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Transportation Company - Maryland & Pennsylvania - Railroad

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Transportation Company - Maryland & Pennsylvania - Railroad
Company Name Maryland & Pennsylvania
Category Railroad
Year Founded 1901
Final Year of Operation 1999
Termination Merged
Successor/Parent York (Details)
Country United States (Details)
Source of Text Bluford Shops
Text Credit URL Link
Transportation Company - Maryland & Pennsylvania - Railroad

Company History: The Ma & Pa (as it was known) was the result of the 1901 merger of two lines together linking Baltimore, Maryland with York, Pennsylvania. Although these cities are just 45 miles apart, it took the Ma & Pa 77 miles of route to connect them. The predecessors had been originally constructed to 3’ gauge so tight curves, light bridges, and thin roadbed were the rule. Both were standard gauged before the Ma & Pa merger. At its peak in 1913, they had 573 employees! The largest steam locomotives were 2-8-0’s and they never owned an engine with a trailing truck. With all of the sharp curves (36% of the mileage was curved track) derailments were relatively common. Ma & Pa was one of very few shortlines to have its own derrick.

Think of the Ma & Pa as a Virginia & Truckee of the east. The steam locomotives were antiques, the freight cars were wooden, and the coaches had open platforms decades after other lines had modernized.

Traffic included furniture from Red Lion, slate from Delta, and milk from just about every town along the line. Passenger service was exceedingly slow with the daily York to Baltimore train taking 4 hours to cover the 77 track miles. Passenger service ended in 1953.

In 1958, the lines in Maryland were abandoned. The following year, Ma & Pa relaid track on the Peachbottom branch that had been abandoned and pulled up in 1903. A nuclear power plant was under construction at Peachbottom and the Ma & Pa moved construction material on the line for several years. In 1971, Eamons Industries bought the line as a means of entering the freight car leasing business. Over the next decade, the Ma & Pa freight car fleet swelled to over 2,000 cars (and not a wooden one in the lot.)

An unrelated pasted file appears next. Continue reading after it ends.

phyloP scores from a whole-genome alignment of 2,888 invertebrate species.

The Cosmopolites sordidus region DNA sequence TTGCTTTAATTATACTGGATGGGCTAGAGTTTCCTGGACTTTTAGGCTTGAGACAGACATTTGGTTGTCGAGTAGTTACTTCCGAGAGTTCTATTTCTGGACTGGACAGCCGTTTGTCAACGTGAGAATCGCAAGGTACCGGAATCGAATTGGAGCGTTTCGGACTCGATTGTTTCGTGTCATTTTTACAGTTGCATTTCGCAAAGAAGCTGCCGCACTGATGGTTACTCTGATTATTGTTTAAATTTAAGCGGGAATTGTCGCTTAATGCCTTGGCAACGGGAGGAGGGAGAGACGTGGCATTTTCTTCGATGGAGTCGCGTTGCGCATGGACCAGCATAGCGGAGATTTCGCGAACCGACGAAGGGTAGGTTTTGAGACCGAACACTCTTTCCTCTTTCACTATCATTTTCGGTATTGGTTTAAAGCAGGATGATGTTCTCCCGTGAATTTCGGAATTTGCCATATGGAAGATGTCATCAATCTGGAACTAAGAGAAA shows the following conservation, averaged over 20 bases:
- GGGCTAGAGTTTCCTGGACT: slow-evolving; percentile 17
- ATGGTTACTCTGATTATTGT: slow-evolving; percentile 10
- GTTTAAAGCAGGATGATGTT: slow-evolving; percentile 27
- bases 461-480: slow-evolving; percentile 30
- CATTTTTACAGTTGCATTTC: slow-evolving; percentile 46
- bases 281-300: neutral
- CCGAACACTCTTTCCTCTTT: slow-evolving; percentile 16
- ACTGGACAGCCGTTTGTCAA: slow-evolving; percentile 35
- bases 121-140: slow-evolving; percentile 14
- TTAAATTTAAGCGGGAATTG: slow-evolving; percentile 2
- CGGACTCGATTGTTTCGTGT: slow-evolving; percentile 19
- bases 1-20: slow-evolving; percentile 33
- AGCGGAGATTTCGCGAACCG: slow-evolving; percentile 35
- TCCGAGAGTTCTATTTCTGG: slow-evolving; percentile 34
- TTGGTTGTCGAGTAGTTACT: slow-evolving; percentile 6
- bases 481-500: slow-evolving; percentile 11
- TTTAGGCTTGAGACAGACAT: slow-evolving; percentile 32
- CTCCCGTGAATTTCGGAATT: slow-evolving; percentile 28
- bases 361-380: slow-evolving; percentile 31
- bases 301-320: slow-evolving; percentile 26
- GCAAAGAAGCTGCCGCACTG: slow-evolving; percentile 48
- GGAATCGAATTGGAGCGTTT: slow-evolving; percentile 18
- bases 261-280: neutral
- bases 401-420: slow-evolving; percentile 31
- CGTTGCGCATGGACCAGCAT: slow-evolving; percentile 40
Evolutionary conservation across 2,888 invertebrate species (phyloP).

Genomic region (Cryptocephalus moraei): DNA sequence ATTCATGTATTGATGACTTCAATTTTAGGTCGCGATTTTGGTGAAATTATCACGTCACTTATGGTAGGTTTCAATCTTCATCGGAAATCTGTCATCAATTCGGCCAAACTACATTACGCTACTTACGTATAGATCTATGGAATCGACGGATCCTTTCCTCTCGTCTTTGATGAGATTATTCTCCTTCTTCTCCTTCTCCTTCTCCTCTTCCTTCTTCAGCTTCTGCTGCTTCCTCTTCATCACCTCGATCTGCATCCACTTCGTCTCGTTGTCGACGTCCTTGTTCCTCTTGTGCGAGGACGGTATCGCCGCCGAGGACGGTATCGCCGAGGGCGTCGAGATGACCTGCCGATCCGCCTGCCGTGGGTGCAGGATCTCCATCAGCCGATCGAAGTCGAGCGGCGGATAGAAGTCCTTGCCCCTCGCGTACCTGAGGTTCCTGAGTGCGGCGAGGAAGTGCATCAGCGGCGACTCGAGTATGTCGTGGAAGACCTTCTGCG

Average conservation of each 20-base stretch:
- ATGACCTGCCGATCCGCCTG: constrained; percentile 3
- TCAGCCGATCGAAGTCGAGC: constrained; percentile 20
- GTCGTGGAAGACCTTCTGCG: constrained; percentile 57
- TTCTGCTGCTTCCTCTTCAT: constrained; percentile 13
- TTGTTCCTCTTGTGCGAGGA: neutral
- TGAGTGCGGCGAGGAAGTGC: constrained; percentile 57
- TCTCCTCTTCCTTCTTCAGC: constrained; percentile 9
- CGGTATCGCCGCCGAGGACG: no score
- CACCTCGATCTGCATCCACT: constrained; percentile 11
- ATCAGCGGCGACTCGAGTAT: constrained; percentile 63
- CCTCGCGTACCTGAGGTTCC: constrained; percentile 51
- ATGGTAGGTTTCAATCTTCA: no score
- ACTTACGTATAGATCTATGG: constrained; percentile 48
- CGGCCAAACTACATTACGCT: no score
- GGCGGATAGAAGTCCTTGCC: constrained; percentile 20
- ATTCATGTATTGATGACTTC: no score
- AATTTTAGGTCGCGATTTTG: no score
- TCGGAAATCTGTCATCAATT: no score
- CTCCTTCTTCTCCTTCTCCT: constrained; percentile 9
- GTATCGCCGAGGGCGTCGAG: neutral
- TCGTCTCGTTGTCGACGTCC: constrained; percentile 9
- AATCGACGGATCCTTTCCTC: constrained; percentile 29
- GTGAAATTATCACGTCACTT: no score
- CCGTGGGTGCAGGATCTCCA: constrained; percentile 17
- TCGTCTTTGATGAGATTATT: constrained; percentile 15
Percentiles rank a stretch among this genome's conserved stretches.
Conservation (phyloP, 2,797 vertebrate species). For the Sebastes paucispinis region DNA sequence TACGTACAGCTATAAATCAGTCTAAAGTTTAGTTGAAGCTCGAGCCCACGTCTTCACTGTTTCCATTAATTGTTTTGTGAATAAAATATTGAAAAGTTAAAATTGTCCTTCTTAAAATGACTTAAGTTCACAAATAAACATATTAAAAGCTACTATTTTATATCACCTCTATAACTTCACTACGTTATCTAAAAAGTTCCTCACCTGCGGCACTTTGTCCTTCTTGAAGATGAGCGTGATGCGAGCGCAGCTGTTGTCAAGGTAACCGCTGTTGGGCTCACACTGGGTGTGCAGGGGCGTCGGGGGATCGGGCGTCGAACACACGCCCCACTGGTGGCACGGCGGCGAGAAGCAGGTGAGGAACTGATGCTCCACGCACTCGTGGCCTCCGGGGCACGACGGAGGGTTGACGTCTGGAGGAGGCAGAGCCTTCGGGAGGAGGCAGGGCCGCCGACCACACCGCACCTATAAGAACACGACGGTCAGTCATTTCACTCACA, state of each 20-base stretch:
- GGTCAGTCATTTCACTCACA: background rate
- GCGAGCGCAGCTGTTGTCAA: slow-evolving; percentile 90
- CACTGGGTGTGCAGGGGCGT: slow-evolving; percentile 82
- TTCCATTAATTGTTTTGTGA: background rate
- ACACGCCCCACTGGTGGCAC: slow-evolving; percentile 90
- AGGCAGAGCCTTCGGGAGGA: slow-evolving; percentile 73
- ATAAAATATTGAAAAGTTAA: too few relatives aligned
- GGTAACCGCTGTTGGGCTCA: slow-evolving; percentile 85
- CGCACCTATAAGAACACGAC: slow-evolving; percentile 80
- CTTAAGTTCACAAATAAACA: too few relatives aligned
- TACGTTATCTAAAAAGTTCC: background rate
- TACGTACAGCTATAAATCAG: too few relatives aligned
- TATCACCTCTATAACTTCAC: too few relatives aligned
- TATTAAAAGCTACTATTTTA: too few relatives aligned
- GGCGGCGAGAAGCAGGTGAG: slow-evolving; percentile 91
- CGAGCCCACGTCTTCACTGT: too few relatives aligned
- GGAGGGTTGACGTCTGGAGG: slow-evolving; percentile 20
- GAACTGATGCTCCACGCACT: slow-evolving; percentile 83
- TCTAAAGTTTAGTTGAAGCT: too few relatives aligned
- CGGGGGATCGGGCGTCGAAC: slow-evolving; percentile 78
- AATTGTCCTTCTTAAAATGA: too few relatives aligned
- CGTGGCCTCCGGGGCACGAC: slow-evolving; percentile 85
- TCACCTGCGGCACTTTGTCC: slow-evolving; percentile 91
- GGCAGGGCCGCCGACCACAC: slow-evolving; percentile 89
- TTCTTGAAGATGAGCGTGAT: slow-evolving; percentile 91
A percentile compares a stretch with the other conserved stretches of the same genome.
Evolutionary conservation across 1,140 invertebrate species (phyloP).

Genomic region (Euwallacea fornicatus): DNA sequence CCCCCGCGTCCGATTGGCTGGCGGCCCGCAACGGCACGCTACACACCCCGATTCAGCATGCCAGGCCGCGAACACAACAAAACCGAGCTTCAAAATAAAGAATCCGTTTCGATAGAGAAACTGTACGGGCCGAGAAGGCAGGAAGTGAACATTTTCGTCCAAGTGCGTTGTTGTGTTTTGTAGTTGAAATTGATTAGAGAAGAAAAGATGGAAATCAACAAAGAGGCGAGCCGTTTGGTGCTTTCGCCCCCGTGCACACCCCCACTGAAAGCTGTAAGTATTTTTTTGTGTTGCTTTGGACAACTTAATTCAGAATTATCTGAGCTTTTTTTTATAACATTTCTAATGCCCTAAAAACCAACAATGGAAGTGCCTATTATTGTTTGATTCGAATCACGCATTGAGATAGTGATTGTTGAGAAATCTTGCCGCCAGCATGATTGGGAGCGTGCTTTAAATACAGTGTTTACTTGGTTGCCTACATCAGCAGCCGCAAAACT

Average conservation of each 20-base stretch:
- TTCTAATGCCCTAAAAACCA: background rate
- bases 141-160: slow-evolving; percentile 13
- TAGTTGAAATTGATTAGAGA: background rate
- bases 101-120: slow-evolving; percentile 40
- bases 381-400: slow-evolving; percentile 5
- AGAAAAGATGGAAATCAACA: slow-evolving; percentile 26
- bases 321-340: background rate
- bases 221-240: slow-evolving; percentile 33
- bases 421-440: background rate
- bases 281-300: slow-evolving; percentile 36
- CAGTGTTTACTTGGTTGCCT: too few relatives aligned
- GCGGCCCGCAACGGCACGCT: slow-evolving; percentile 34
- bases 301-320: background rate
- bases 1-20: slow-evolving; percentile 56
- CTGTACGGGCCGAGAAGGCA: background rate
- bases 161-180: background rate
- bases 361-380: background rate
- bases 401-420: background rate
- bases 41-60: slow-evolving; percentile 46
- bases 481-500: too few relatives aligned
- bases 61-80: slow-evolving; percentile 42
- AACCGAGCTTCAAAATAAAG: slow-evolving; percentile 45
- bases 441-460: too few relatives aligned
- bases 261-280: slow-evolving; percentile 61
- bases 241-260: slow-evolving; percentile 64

In 1976, Ma & Pa picked up the former Pennsylvania Railroad line from York to Walkersville, Maryland although that was cut back to Hanover, Pennsylvania just two years later. That year the original Ma & Pa mainline south of Red Lion was abandoned followed by the rest of original mainline in 1983. At that point, the Ma & Pa was operating exclusively on former PRR lines, whose construction standards were much more stout than Ma & Pa’s narrow gauge predecessors.

Late in 1999, Maryland & Pennsylvania merged with another area shortline called Yorkrail. The new railroad is called York Railway with 42 miles of line serving about 40 customers. They are now part of the Genesee & Wyoming shortline family. A short segment of the original Ma & Pa main has been preserved.

Successor/Parent History:
In 1999, Yorkrail and Ma&Pa were merged to form York Railway (the two lines connected in the city of York.) York Railway joined the Genesee & Wyoming shortline family in 2002. Miles (Owned or Leased): 57. Interchanges: CSX (Porters, Pa. and Hanover, Pa.); East Penn Railroad (York, Pa.); Norfolk Southern (York, Pa.). Capacity: 286k. Commodities: Aggregates, Brick and Cement, Chemicals, Coal, Food and Feed Products, Forest Products, Steel and Scrap. Railcar Storage Available: Yes.

Brief History:
The U.S. is a country of 50 states covering a vast swath of North America, with Alaska in the northwest and Hawaii extending the nation’s presence into the Pacific Ocean. Major Atlantic Coast cities are New York, a global finance and culture center, and capital Washington, DC. Midwestern metropolis Chicago is known for influential architecture and on the west coast, Los Angeles' Hollywood is famed for filmmaking.

Item Links: We found: 1 different collections associated with Maryland & Pennsylvania - Railroad
Item created by: gdm on 2017-10-11 14:52:00. Last edited by gdm on 2020-08-31 09:24:49

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